Throughout the next few years, Newman scored more than 100 feature wins, earned six regional Quarter Midget championships and won another Grand National Quarter Midget championship in the Heavy Mod division in 1988. Newman’s impressive Quarter Midget stats led to his induction into the Quarter Midget Hall of Fame in 1993.
In May 1993, Newman made his move to a full-size Midget car in the All-American Midget Series. He scored one feature win and became the first driver to win both rookie of the year honors and the series championship in the same season. Newman, who was named the Michigan State Midget champion, also captured wins in the United Midget Auto Racing Association, the ARCA Midget Series and the Northern Michigan Midget Auto Racing Series.
Newman moved up to the United States Auto Club (USAC) National Midget division in 1995 and scored nine top-10 finishes in 18 starts en route to rookie of the year honors. He followed that with a rookie of the year title in the USAC Silver Crown division in 1996, where Newman scored four top-10s in 10 starts.
His first major USAC win came in May 1997, when he drove the No. 39 Midget car to victory in the 52nd “Night Before the 500” race at Indianapolis Raceway Park on the Saturday night prior to the Indianapolis 500. It was the biggest win of Newman’s young career and one that he credits with putting him on the map. The prestigious win helped vault Newman into victory lane two more times that year in USAC Midgets.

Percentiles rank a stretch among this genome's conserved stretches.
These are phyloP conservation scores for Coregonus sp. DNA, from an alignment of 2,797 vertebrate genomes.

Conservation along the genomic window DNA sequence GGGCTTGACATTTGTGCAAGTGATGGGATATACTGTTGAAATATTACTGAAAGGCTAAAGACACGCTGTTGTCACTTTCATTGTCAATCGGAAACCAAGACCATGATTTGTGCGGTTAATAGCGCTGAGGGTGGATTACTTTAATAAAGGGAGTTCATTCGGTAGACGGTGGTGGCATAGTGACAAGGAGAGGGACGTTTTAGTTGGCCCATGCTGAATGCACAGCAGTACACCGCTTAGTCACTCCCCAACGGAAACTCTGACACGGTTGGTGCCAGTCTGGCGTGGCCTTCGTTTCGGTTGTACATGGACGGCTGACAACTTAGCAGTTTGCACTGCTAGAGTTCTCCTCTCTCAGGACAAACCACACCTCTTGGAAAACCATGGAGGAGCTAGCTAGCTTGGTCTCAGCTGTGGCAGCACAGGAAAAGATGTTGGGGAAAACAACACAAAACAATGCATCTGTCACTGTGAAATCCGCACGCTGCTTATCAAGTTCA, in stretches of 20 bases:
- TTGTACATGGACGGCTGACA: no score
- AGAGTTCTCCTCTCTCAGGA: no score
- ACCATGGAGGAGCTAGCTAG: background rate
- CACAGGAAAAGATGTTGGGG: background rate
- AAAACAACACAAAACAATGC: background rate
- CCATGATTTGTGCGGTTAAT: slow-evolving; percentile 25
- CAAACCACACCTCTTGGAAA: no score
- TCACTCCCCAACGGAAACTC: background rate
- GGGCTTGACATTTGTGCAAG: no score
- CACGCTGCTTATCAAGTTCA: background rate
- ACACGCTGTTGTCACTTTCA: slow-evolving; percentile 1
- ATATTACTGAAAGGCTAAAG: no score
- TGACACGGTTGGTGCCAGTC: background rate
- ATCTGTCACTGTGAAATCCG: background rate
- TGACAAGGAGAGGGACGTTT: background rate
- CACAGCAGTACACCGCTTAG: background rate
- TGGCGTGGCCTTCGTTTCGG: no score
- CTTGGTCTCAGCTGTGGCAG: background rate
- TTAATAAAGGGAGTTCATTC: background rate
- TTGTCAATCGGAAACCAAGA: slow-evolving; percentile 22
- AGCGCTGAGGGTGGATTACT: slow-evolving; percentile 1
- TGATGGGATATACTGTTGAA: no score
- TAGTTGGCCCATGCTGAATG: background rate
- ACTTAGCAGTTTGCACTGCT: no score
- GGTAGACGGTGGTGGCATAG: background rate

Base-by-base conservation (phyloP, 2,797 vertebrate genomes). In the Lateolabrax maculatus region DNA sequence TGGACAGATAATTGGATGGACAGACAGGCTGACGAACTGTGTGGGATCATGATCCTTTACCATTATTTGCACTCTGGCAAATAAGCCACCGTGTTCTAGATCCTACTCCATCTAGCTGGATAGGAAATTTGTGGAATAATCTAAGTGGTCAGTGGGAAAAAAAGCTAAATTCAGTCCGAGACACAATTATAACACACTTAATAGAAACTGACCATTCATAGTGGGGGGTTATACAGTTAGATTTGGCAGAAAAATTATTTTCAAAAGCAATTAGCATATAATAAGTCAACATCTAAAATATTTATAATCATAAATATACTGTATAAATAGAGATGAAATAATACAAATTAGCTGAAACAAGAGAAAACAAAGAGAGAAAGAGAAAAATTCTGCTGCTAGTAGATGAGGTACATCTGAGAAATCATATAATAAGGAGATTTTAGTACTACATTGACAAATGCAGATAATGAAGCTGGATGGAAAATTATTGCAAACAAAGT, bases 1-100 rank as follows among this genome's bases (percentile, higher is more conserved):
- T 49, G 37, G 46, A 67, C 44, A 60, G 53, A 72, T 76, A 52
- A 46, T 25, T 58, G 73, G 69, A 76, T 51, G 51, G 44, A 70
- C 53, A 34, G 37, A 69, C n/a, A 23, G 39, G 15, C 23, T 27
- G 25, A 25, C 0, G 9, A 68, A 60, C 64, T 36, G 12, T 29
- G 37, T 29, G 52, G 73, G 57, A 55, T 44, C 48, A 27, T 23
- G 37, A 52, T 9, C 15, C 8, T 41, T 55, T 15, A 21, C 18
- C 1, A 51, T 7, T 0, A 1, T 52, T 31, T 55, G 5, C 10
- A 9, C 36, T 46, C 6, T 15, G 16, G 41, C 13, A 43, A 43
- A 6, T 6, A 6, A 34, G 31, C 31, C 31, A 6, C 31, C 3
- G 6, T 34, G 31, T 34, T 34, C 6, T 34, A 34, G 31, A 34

For Newman, the wins continued to accumulate in the USAC ranks, as he won two more Midget races and one Sprint car race in 1998.
The following season, Newman tackled all three of USAC’s national series – Midget, Silver Crown and Sprint Car. In his Midget car, Newman captured seven wins, nine top-five and 11 top-10 finishes in just 14 starts en route to a second-place points finish. He scored one other win in the Silver Crown car and two runner-up finishes to claim the 1999 Silver Crown championship. Newman also earned one win and seven top-10 finishes in 15 races in the Sprint Car division, where he was named rookie of the year. With that honor, Newman became the only driver to have ever won all three USAC National rookie of the year honors.
Newman’s success in USAC caught the eye of multi-time championship car owner Roger Penske. Newman joined Penske Racing in 2000. While taking classes at Purdue University, Newman competed in all three USAC Series, tested for Penske Racing and began his stock car career with a limited schedule in the ARCA and NASCAR Nationwide Series.
That year, he scored wins in the USAC National Midget Series and the USAC Sprint Car Series and, in just his second ARCA Series start for Penske Racing in July, he won his first stock car race at Pocono (Pa.) Raceway. Newman followed that with two more ARCA wins at Charlotte and Kentucky Speedway in Sparta before he made his Sprint Cup debut in November at Phoenix.
In 2001, Newman competed in two ARCA races, 15 Nationwide Series race and seven Sprint Cup races. He won the season-opening ARCA race at Daytona and captured the pole at Kansas Speedway in Kansas City in his only other ARCA start. Newman won his first Nationwide Series race in August at Michigan International Speedway in Brooklyn and also won six Nationwide Series poles. In the Sprint Cup Series, Newman scored his first career pole at Charlotte in May while also scoring two top-five finishes, including a second-place effort at Kansas.